Women Entrepreneurs in Bangladesh -a new paradigm in Development

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1. Introduction and Background: Women play a dominant role in the Bangladesh economy. They have participated in the labor market in large numbers. The emergence of an increasing number of Women Entrepreneurs and their contribution to the national economy is quite visible in Bangladesh. Women Entrepreneurs have proved their efficiency in undertaking micro-enterprises as well as big enterprises also.

Female participation in Bangladesh’s labor force has increased to 36.3 percent in 2017 from 33.2 percent in 2016.[1] Trends vary across rural and urban areas and among women with high educational attainment and poorly educated women.  According to the Economic Census 2013, the number of female-headed establishments is 0.56 million (7.21 percent) while it was 0.10 million (2.80 percent) in 2001 and 2003. The explanation for this rising rate and the behavior of female entrepreneurs in terms of traits, motivations, success rates, and gender-related distinctiveness is, however, complex and multifaceted.[2]

Women Entrepreneurship refers to ownership and leasing of businesses by a woman. According to the definition given in the Industrial Policy 2016, a female is an entrepreneur if she is the owner or proprietor of a privately-run business, organization or owns at least 51% share in a joint venture or company listed with the Registrar of Joint Stock Companies and Firms. The Bangladesh Bank (BB) also follows the same definition.

Women entrepreneurs in Bangladesh are involved in various kinds of businesses, such as manufacturing, trading, service, and others. The educational status varied across sectors, for example, women entrepreneurs involved in software development, leather, pharmaceuticals, education, consultancy, and health sectors have relatively higher levels of education compared to the average education level in other sectors. Enterprises run by women are generating employment for many others, including a large number of women. On average, manufacturing enterprises employ around 70 workers. However, most of the enterprises employ 1 to 10 workers.[3]

In Bangladesh Development of women in all spheres of the national life has been given priority in the Constitution and all development plans, policies and programs. A number of government and non-government organizations (NGOs), Financial Institutions are working for the economic and social development of women. UN Agencies, donors, INGOs, and NGOs are engaged in poverty alleviation and women’s development programs in Bangladesh. Academicians and people from the practical field also have emphasized the necessity of credit for the promotion of women entrepreneurs in various ways. According to Dr. Muhammad Yunus of Grameen Bank, ‘credit creates hope and ambition for change in the women business peoples and potential entrepreneurs’.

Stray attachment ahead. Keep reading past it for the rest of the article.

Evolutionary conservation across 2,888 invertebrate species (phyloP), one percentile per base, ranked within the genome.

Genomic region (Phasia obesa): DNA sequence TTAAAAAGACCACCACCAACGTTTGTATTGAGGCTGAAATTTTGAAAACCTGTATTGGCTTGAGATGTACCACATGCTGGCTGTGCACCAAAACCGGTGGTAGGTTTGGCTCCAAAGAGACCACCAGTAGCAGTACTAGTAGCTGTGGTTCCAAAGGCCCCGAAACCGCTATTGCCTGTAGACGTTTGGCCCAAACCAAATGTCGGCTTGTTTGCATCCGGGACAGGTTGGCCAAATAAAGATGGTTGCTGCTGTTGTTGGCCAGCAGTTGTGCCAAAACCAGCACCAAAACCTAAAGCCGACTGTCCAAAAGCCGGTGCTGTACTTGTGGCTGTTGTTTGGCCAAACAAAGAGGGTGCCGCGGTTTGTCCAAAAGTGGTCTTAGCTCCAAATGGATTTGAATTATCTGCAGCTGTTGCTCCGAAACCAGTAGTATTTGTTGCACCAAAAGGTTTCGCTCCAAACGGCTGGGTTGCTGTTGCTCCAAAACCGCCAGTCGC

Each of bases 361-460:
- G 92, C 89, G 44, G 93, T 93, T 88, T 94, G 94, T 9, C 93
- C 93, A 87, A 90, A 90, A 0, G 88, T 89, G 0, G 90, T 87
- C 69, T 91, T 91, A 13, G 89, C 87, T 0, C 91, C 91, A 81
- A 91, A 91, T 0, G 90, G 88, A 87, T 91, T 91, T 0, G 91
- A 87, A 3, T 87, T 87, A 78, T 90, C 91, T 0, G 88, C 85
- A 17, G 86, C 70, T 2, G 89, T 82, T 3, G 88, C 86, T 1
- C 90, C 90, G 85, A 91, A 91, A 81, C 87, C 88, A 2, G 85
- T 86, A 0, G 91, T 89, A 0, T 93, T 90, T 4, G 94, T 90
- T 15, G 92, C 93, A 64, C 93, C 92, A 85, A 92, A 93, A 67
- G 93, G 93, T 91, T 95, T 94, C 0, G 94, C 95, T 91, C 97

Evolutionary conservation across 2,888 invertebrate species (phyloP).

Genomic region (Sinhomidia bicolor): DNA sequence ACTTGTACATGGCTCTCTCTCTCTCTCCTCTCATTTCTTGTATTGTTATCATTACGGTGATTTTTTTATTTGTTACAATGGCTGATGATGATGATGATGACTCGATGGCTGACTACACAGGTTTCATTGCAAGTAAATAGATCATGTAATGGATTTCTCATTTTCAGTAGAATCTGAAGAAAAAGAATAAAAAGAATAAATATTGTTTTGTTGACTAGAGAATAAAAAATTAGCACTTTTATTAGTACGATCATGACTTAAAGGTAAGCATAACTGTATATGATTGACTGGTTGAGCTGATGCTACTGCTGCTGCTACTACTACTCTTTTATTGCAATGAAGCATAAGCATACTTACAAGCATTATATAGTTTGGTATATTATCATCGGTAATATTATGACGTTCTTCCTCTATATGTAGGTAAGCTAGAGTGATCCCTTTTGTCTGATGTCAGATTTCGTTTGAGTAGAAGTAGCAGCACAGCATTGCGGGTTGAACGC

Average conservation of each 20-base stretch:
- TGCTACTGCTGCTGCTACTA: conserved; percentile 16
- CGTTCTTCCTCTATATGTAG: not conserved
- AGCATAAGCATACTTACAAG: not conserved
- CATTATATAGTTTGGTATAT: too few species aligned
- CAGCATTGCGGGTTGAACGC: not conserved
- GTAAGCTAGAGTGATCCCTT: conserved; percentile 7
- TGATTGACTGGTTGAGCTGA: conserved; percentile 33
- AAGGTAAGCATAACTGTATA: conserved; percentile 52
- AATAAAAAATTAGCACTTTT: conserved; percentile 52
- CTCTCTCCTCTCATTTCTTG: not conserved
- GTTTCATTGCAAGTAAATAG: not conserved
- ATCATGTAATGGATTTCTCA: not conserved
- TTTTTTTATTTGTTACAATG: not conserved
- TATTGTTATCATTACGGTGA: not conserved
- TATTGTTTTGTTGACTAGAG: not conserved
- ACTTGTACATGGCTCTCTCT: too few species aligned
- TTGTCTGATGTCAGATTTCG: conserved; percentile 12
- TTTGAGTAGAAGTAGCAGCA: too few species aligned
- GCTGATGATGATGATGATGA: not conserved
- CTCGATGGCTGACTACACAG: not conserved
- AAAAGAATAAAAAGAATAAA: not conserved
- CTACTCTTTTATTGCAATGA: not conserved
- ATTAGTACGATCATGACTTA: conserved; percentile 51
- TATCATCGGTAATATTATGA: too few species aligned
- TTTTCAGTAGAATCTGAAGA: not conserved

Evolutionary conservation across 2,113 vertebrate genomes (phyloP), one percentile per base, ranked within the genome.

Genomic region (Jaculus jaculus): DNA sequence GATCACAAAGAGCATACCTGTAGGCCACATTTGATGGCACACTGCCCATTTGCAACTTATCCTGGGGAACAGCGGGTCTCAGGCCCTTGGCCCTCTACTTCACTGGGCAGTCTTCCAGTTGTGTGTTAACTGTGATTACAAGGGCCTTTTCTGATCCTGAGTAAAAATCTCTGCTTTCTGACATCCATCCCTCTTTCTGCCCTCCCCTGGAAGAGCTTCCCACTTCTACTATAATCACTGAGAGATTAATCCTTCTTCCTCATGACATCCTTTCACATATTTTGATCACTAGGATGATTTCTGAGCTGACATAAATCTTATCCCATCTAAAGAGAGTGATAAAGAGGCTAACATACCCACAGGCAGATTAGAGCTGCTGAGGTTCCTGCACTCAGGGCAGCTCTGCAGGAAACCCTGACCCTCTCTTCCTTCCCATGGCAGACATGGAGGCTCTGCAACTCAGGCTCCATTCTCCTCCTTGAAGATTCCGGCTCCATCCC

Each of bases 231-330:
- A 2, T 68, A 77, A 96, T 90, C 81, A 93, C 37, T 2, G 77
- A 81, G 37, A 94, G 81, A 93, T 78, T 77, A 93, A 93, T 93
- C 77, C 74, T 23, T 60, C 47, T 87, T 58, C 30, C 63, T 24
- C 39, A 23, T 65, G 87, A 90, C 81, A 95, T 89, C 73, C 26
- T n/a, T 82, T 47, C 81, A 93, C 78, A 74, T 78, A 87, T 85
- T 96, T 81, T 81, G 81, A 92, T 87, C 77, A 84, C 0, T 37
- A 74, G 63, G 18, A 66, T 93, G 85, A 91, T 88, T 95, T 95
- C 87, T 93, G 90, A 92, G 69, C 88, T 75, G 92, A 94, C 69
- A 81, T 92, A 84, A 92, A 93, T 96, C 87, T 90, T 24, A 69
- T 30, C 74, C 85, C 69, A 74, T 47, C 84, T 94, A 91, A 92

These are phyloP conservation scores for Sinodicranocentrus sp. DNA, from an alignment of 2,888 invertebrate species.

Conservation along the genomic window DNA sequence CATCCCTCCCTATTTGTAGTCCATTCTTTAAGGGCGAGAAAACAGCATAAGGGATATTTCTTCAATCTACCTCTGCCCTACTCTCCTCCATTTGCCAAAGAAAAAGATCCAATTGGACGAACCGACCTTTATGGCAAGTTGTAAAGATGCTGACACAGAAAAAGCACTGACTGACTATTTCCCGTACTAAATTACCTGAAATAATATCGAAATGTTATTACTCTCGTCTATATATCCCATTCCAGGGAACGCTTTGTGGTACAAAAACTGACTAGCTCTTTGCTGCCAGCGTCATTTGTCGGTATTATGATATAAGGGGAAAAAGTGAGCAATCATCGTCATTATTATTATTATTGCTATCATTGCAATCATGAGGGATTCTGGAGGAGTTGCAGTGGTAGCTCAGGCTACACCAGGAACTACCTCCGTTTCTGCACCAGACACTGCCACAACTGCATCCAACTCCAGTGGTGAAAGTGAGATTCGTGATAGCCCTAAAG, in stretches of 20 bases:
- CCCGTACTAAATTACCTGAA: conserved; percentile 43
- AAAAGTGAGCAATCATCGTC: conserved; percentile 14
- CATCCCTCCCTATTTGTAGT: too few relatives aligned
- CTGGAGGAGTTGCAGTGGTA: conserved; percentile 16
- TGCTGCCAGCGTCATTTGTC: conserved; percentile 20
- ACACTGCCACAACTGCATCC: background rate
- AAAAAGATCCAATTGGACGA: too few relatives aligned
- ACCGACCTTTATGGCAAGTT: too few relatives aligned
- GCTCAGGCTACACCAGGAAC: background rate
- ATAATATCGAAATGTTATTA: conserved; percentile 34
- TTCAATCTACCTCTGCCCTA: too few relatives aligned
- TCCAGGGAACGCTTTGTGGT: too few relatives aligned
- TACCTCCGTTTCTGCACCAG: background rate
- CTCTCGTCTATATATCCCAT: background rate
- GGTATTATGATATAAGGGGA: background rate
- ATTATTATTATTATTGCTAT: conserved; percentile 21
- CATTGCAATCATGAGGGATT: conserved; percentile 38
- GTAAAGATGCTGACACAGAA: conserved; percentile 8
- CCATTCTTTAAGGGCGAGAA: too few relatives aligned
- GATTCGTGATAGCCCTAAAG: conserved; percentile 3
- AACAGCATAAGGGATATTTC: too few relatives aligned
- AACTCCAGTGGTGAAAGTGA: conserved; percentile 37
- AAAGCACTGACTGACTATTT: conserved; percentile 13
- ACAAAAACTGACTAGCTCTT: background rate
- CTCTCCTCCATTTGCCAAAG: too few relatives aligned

2.Challenges faced by the Women Entrepreneurs: A recent non-representative survey of the World Bank Group facilitated by WE Connect International showed, there are successful women business owners in Bangladesh but that they struggle to compete in a business community that is still heavily male-dominated. Among those women business owners who responded to the World Bank Group survey, 28 percent felt that women business owners faced obstacles that their male counterparts do not. The obstacles faced by the Women Business Owners are reported to:

i)Attitude and conservativeness within Family and Society: Many women still do not have free will to make their own decisions about their careers. In a Study on “Non-financial challenges faced by women entrepreneurs in SMEs” conducted by BIDS and SME Foundation, most of the entrepreneurs noted that their in-laws (in case of married women) and not even parents supported the idea of starting a business. Even if they could start the business, their mobility was restricted.[4]  Another key struggle for women business-owners is related to marital status- balancing family issues, heavy involvement in household, child-bearing and caring activities, and consequently they lack the time to conduct successful business activities. 

ii)Lack of Access to Education, Training and Modern TechnologyUnequal access to education restricts women from acquiring even functional levels of literacy required to learn skills. Also after getting an education a family prefers its women member to be a service holder then a businessperson. Traditionally, women tend to go into general education instead of technical, skills-oriented programs. Lack of technical knowledge impedes women’s entry into technologically sophisticated activities with the potential for better productivity and increased profitability. Provision of support services for women such as technological information, skill training, and assistance in introducing technological change in their production process is virtually non-existent.